New bike tracks proposed for Karori

New bike tracks proposed for Karori

New mountain bike tracks in Karori's Johnston Hill Reserve will further Wellington reputation as a "biking hub", says Wellington Mountain Bike Club's Tom Adams. PHOTO: SUPPLIED

A local biking club has sent a proposal to the Wellington City Council to build five new mountain biking tracks in a reserve above Karori.

The Wellington Mountain Biking Club has proposed five new tracks in the Johnston Hill Scenic Reserve, which sits at the southern end of the ridgeline linking Otari-Wilton’s Bush and Kilmister Tops.

Proposal leader Tom Adams said that the Johnston Hill area met “several important criteria” for development.

Adams said t new bike-only tracks would mean that cyclists and walkers no longer had to share pathways.

He also said  the area is made up of pine forest which had a “much lower ecological value” than native bush, meaning there would be “negligible” environmental damage to the reserve.

No site is “perfect”.However, Adams said the reserve was a “strong contender” as the proposed new tracks would further Karori and Wellington’s reputation as a ‘biking hub’.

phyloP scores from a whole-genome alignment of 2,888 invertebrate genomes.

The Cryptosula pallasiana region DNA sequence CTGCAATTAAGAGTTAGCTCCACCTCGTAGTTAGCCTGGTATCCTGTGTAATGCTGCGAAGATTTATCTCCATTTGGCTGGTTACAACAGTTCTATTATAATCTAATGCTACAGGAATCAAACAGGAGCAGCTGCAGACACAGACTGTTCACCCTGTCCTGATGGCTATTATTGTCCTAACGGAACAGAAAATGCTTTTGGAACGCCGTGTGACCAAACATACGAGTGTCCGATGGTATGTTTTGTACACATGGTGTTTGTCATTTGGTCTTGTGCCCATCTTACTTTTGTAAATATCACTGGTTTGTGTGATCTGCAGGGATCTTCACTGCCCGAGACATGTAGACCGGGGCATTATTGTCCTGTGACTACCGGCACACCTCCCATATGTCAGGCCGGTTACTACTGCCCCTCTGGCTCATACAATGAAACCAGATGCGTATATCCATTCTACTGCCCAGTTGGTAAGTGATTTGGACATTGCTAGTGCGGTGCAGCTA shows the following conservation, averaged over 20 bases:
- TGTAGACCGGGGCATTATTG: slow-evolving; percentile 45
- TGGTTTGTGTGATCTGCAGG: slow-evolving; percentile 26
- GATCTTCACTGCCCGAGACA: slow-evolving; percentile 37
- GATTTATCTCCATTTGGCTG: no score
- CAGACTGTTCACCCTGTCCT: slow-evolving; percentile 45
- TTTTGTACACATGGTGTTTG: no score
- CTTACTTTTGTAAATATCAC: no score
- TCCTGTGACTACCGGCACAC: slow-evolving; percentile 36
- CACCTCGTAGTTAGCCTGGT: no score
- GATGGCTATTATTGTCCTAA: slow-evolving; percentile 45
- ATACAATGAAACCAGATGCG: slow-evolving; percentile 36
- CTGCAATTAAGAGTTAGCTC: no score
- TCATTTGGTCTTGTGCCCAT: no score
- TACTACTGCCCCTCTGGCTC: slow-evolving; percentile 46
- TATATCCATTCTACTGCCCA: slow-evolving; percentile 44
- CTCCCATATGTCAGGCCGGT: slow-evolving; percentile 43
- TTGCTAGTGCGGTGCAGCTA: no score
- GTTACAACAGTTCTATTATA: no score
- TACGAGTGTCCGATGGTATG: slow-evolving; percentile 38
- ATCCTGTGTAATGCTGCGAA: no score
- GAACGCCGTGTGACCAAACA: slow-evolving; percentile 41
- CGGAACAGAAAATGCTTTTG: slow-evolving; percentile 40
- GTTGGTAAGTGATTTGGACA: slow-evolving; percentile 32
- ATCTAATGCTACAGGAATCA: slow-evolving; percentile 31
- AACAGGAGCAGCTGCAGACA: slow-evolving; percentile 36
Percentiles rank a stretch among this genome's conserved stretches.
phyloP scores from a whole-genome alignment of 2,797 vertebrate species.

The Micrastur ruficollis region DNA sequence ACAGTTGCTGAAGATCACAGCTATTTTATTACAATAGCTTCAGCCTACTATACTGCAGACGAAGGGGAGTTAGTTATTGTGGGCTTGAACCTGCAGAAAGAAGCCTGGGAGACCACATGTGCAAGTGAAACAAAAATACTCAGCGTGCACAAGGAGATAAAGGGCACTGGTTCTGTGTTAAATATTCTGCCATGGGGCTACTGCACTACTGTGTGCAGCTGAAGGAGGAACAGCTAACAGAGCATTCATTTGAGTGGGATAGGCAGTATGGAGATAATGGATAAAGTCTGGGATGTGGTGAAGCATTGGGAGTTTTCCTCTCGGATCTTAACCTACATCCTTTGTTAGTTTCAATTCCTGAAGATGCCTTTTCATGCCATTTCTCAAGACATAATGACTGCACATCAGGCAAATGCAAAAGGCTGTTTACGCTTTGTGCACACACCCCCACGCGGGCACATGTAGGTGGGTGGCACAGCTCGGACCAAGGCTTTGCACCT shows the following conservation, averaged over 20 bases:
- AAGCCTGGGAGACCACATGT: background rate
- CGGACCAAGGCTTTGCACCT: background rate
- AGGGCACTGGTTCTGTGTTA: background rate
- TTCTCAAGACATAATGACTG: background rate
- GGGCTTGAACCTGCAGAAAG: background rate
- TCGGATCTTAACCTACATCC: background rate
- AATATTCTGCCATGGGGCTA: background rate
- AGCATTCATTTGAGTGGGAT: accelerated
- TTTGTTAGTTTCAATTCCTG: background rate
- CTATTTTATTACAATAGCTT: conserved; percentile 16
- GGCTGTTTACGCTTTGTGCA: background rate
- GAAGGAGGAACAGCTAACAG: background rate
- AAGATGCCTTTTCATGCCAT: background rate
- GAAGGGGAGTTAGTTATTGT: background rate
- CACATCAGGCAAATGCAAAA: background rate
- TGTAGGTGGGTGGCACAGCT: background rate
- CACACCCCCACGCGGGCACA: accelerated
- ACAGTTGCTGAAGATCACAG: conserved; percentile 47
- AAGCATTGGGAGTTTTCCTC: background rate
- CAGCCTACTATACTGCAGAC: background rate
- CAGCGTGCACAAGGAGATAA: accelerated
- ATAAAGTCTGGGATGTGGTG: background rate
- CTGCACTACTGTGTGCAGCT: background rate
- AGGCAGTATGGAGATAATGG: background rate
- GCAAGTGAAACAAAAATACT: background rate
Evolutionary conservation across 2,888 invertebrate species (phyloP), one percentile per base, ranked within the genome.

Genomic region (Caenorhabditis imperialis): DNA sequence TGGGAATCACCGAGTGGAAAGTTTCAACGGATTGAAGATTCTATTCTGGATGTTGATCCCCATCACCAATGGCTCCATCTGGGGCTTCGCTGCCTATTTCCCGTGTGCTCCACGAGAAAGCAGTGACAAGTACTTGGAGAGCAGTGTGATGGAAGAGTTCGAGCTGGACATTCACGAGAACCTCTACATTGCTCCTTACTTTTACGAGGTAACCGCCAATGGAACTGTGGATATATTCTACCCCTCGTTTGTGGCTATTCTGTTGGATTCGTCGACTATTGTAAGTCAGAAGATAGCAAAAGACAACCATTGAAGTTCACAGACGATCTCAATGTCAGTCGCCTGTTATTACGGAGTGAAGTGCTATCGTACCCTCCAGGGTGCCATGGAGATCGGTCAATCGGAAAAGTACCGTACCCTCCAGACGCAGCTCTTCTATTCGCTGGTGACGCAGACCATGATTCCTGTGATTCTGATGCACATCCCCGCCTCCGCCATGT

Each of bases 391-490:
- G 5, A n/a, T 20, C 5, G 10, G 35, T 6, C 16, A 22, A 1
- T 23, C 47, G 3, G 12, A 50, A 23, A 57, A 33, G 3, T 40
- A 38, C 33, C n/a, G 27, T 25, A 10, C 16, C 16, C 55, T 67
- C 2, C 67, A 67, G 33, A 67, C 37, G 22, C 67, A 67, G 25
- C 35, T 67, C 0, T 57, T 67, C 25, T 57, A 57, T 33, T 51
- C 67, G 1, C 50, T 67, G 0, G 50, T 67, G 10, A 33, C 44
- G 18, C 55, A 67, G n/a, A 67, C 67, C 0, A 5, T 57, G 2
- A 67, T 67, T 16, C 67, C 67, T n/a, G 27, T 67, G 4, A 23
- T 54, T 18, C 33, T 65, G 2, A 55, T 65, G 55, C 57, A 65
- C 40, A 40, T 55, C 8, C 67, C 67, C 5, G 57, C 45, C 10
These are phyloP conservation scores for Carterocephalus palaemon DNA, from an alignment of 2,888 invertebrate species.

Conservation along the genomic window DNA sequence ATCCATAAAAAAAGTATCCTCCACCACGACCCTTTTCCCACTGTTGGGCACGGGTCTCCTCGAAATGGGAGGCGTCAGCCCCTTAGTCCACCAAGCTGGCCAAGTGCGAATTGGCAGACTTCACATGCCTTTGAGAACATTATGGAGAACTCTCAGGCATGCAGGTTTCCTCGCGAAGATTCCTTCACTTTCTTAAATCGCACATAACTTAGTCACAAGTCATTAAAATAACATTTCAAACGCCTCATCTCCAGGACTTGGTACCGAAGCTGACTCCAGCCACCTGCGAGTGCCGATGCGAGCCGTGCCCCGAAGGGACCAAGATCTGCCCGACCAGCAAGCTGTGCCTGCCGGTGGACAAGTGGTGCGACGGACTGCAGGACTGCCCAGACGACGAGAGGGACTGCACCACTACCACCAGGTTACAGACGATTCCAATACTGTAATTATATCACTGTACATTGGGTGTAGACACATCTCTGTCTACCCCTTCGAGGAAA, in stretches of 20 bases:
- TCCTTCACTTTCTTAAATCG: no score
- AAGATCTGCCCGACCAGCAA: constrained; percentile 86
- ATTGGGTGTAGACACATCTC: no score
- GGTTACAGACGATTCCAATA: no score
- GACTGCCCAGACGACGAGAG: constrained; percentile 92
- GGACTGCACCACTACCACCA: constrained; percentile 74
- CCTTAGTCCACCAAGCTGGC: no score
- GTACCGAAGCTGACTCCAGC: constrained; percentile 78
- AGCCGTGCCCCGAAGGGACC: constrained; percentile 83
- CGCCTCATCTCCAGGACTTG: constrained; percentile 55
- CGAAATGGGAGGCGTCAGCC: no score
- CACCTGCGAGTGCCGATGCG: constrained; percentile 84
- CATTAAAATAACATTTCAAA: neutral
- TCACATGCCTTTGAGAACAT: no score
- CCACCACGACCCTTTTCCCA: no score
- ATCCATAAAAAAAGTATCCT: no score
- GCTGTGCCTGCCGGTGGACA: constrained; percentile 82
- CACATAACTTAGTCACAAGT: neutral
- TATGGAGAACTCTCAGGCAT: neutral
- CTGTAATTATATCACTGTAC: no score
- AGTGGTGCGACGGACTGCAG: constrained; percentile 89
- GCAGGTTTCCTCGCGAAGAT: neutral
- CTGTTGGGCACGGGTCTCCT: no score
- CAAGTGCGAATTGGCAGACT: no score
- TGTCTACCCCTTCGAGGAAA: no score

“This area is well connected to the biking hub of Karori, so provides many options for extended loops that would connect with Skyline, Makara Peak, Wrights Hill and Karori Park.”

“WCC would like to improve Wellington’s recognition as a high quality biking destination, and this is one of the ways to achieve this.”

Adams said the tracks would also have a positive impact on the local economy.

“Wellington’s economy will be boosted by visiting domestic and international biking tourists, but also by attracting more talent to stay and live in our city.”

If approved the tracks would also be built at little to no cost to the council, with the biking club providing the labour and footing most of the bill.

“The cost to the council will only be what costs they incur through inspection, paperwork and signage. If [the council] are willing to pay a few hundred for the odd retaining board that would be great, but is not required.”

Adams said a thriving mountain biking community brings a lot of benefits which go beyond economics.

“There is a strong social scene which gives young people motivation to be involved in a club, provides social cohesion and connects disparate demographics through a shared interest.”

“Getting people outdoors and connecting with nature improves our understanding of how to live sustainably and to respect and enjoy our environment.”

Johnston Hill was named after John Johnston, who settled in Wellington in 1843 and was officially opened as public recreation area in 1942.

Johnston Hill and the nearby Otari-Wilton’s Bush represent the most significant native ecosystem in the Outer Green Belt, which runs along the hilltops west of the city from Tawa to the south coast.


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Article by Oliver Gaskell

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Article by Oliver Gaskell

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